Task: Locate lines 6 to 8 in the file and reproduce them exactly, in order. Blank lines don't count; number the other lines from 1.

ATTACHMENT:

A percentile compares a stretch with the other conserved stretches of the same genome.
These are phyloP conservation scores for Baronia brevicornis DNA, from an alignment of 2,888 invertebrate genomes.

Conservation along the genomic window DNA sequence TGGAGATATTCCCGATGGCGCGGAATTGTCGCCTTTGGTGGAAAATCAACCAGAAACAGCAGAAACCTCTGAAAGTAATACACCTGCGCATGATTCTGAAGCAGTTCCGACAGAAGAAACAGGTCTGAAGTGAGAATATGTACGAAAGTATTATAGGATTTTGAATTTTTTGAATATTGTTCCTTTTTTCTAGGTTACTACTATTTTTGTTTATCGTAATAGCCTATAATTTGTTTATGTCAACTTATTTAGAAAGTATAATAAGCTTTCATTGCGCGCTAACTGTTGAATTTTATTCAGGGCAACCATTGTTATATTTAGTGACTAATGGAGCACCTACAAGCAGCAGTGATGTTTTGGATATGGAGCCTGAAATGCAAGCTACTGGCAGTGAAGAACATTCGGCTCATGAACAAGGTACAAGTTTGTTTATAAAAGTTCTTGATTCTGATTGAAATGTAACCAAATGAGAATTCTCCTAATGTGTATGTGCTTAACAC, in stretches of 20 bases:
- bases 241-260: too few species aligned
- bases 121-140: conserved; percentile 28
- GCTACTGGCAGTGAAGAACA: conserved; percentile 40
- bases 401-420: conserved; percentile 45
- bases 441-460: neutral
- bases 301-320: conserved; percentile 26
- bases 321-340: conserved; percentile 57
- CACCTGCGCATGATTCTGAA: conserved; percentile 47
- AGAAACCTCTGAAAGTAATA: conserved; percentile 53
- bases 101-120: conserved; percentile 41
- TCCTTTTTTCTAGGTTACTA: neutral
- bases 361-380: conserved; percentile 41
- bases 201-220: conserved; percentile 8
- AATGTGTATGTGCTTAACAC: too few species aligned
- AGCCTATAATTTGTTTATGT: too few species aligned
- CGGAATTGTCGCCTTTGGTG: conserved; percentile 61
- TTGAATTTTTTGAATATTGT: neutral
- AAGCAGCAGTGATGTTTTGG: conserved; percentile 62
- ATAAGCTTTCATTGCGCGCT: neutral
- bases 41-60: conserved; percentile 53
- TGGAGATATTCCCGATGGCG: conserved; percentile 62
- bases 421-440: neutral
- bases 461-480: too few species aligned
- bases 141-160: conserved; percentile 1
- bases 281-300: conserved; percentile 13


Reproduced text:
- GCTACTGGCAGTGAAGAACA: conserved; percentile 40
- bases 401-420: conserved; percentile 45
- bases 441-460: neutral